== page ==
Yet, over the past decade very significant progress has been made through theoretical considerations. This work originated at Syracuse and Penn State Universities in the US. Soon, a dozen or so groups world-wide - including one at the University of Warsaw - joined and made key contributions. Through this systematic effort, a quantum theory of geometry has now emerged which offers language to formulate the desired generalization of Einstein's theory. Now, the fundamental 'excitations' of geometry are 1-dimensional, rather like a polymer. The continuum we are all used to is only an approximation. Perhaps the simplest way to visualize these ideas is to look at a piece of a fabric. For all practical purposes, it represents a 2-dimensional continuum; yet it is really woven by 1-dimensional threads. The same is true of the fabric of space-time. It is only because the 'quantum threads' which weave this fabric are tightly woven in the region of the universe we inhabit that we perceive a continuum. Upon intersection with a surface, each thread, or polymer excitation, endows it with a tiny, 'Planck quantum' of area of about 10-66cm2. So, an area of 100cm2 has about 1068 such intersections; because the number is so huge, the intersections are very closely spaced and we have the illusion of a continuum. The rigorous mathematics of quantum geometry predicts that lengths, areas and volumes are 'quantized' in a very specific way and enables one to calculate their 'spectra,' i.e., allowed, discrete values. These results have been used to resolve some long standing puzzles. We will conclude with two examples.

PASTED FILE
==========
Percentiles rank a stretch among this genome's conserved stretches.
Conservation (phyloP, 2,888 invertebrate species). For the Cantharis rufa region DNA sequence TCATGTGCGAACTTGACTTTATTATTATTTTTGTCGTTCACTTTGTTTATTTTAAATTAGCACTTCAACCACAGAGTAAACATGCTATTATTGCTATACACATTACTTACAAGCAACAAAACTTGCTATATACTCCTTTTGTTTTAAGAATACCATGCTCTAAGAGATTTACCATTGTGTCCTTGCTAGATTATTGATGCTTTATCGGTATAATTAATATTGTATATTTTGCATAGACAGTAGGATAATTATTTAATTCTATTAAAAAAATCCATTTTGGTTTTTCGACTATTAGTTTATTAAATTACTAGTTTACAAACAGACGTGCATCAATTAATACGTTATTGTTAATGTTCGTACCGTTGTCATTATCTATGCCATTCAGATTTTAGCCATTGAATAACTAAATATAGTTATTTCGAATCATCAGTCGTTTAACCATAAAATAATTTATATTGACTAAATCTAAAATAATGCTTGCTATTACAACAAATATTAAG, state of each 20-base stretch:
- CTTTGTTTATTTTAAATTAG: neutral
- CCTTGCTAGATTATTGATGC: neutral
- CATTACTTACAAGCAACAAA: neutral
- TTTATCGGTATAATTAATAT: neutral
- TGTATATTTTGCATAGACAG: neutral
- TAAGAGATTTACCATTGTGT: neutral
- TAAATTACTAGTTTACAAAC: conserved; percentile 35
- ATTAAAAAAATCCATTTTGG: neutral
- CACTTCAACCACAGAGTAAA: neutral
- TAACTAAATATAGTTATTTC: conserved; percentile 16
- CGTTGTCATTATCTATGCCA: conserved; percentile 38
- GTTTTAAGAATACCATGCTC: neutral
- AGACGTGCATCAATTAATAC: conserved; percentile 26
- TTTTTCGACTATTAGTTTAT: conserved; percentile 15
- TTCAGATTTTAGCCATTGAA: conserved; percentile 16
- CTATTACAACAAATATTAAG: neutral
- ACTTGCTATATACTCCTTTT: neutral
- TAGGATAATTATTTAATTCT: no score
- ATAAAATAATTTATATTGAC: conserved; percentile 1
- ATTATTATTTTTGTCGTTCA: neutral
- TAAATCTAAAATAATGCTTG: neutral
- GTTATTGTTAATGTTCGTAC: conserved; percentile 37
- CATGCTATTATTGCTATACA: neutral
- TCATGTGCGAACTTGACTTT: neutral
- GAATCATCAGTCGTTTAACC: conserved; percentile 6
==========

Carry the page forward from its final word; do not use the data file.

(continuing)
The first comes from the big-bang. General relativity predicts that the gravitational field as well as matter become infinite at the big bang; physics stops. However, there is a general consensus that these are unphysical results and quantum effects must intervene very near the big-bang and remove these infinities. This expectation is borne out in quantum geometry. Classical space-time "dissolves" very near the big-bang, when the radius of the universe is less than about 10-29cm but physics does not stop. Space-time curvature can become very large, about 1077 times that at the horizon of a solar mass black hole but it does not become infinite. The quantum state of the universe is perfectly well-defined and one can even evolve it 'backwards in time.' One can study 'initial conditions' at the big-bang and hope to analyze their ramifications for structure formation in the early universe.
The second comes from black holes. In the beginning of the twentieth century, we learnt that matter and energy are fundamentally the same; one can be converted into another. General relativity taught us that geometry is on the same physical footing as matter. So, it is natural to ask: Can the two be converted into one another? In 1974, Stephen Hawking showed black holes do radiate quantum mechanically, thereby shrinking in area. This is a strong hint that the geometrical area of a black hole horizon can be converted into matter. However, Hawking's calculation assumed a classical space-time as in general relativity. Only matter was treated quantum mechanically; there were no quanta of area. With quantum geometry, we can re-examine the situation. Now, it is literally true that the black hole horizon acquires its area through its intersections with polymer geometry. In the Hawking process, quanta of area are converted to quanta of matter. Thus, Einstein's vision on the physical nature of geometry is now realized at the quantum level. This transmutation of geometry to matter is the "Einsteinian alchemy!"
From the Polish publication RZECZPOSPOLITA (April 2002)